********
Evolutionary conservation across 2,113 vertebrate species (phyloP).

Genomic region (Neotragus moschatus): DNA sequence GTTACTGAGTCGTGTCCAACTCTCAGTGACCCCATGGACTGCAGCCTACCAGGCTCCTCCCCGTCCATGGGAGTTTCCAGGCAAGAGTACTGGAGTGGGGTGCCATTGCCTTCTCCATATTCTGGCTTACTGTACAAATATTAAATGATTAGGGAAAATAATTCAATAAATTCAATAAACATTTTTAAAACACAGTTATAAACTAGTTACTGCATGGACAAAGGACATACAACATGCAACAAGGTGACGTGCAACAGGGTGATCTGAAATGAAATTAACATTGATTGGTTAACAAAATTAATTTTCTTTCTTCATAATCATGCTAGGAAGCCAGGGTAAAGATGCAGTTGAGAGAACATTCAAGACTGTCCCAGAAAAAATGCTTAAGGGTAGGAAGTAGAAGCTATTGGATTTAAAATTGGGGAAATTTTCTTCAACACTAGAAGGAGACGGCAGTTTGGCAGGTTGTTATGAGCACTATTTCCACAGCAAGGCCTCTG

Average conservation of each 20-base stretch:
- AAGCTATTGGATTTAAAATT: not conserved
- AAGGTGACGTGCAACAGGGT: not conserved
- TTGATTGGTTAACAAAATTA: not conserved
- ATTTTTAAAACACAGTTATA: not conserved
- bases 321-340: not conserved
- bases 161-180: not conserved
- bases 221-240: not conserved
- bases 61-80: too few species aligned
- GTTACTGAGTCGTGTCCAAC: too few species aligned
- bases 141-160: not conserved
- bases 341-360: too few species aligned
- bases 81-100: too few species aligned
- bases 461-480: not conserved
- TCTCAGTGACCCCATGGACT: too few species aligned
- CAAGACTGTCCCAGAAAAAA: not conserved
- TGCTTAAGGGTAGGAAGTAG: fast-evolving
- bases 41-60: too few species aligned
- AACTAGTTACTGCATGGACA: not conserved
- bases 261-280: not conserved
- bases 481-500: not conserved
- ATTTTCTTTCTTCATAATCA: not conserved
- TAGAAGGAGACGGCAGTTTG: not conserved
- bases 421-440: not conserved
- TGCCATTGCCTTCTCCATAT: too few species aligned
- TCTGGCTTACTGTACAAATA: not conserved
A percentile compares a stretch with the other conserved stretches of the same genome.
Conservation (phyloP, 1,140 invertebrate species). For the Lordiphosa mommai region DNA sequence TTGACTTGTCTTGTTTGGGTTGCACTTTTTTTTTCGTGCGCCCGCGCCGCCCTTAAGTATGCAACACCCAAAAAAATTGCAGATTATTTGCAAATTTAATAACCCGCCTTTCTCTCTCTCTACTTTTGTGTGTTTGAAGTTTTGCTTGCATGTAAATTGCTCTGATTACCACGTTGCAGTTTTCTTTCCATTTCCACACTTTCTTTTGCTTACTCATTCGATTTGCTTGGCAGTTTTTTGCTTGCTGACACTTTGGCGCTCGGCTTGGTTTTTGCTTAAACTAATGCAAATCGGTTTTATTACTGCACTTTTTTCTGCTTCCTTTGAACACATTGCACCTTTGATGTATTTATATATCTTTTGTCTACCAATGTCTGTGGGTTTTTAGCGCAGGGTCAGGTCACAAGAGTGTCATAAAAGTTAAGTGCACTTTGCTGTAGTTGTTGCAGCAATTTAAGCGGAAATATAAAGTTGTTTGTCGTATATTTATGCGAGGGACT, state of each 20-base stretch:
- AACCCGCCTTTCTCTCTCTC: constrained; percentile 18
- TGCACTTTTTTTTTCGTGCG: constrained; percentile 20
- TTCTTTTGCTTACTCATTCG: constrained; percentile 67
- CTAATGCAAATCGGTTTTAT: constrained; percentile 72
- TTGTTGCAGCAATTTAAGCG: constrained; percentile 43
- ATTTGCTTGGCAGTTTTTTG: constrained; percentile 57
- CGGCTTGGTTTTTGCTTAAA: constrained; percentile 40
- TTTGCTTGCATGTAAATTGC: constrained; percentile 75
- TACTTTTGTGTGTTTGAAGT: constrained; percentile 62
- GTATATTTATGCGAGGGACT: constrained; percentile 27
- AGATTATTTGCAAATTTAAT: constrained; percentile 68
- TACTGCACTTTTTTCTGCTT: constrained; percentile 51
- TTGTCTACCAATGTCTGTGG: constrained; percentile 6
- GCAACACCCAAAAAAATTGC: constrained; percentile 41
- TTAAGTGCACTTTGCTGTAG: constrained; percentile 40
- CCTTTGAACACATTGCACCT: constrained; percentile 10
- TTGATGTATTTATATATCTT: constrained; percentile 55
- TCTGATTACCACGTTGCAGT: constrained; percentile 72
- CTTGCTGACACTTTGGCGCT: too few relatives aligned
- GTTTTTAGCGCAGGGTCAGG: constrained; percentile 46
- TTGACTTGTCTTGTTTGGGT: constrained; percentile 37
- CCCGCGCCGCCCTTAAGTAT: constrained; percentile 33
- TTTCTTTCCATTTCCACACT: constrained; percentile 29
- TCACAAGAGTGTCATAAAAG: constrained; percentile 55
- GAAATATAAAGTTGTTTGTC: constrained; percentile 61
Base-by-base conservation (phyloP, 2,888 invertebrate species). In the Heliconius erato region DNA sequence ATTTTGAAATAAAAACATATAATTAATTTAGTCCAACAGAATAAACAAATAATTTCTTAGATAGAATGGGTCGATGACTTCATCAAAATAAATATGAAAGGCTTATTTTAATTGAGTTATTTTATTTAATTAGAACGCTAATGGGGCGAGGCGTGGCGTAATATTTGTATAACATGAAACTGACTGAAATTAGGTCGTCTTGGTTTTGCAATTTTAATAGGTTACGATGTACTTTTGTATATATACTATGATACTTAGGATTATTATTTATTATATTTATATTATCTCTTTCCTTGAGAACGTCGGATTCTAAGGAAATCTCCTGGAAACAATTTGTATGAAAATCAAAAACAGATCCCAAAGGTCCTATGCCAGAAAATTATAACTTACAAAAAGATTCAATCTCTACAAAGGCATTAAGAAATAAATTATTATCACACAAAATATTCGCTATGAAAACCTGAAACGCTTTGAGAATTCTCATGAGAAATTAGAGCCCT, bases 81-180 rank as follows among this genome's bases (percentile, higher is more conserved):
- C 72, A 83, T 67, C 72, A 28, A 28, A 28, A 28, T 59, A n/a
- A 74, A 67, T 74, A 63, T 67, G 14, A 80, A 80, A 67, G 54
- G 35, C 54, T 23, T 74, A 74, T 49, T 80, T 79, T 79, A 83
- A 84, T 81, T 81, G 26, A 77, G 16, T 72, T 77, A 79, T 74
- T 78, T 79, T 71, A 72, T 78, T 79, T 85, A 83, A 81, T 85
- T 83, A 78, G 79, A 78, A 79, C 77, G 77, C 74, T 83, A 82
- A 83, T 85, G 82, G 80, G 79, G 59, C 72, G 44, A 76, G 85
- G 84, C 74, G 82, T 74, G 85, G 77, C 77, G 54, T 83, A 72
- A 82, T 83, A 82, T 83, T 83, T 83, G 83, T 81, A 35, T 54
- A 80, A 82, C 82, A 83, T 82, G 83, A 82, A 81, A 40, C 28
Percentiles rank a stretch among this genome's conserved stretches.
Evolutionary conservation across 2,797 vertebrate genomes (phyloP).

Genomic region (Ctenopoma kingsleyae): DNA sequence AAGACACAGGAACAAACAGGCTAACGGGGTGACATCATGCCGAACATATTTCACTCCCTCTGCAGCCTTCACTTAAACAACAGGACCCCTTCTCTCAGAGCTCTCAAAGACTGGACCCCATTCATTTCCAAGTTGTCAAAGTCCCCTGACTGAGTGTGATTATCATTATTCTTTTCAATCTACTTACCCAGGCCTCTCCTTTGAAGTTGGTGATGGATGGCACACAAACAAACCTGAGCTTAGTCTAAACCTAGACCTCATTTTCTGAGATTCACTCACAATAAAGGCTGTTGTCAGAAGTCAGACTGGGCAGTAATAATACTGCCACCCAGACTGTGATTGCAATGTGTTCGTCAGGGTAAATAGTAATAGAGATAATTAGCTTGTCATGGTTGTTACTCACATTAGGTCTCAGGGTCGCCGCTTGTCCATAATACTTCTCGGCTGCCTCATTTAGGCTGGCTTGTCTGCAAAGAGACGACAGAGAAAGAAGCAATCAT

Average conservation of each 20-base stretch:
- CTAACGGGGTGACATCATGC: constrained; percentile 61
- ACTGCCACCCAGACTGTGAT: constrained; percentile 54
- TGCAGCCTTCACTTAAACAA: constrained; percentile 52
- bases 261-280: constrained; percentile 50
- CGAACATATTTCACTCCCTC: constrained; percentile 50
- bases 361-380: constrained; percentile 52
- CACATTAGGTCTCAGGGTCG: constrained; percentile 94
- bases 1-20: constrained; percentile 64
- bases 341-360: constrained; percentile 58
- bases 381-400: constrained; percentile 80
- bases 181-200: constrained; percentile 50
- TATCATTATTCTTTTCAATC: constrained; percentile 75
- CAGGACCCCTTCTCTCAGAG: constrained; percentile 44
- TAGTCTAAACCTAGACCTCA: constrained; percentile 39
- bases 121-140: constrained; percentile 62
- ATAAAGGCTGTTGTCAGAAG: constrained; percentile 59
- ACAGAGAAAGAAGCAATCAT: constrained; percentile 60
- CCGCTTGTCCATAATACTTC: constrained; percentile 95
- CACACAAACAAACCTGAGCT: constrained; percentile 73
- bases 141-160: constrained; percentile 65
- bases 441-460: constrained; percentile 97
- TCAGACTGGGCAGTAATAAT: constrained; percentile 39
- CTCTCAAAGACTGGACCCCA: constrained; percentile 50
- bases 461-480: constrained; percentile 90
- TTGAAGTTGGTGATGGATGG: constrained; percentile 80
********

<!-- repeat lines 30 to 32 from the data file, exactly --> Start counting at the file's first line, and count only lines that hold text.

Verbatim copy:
Conservation (phyloP, 1,140 invertebrate species). For the Lordiphosa mommai region DNA sequence TTGACTTGTCTTGTTTGGGTTGCACTTTTTTTTTCGTGCGCCCGCGCCGCCCTTAAGTATGCAACACCCAAAAAAATTGCAGATTATTTGCAAATTTAATAACCCGCCTTTCTCTCTCTCTACTTTTGTGTGTTTGAAGTTTTGCTTGCATGTAAATTGCTCTGATTACCACGTTGCAGTTTTCTTTCCATTTCCACACTTTCTTTTGCTTACTCATTCGATTTGCTTGGCAGTTTTTTGCTTGCTGACACTTTGGCGCTCGGCTTGGTTTTTGCTTAAACTAATGCAAATCGGTTTTATTACTGCACTTTTTTCTGCTTCCTTTGAACACATTGCACCTTTGATGTATTTATATATCTTTTGTCTACCAATGTCTGTGGGTTTTTAGCGCAGGGTCAGGTCACAAGAGTGTCATAAAAGTTAAGTGCACTTTGCTGTAGTTGTTGCAGCAATTTAAGCGGAAATATAAAGTTGTTTGTCGTATATTTATGCGAGGGACT, state of each 20-base stretch:
- AACCCGCCTTTCTCTCTCTC: constrained; percentile 18
- TGCACTTTTTTTTTCGTGCG: constrained; percentile 20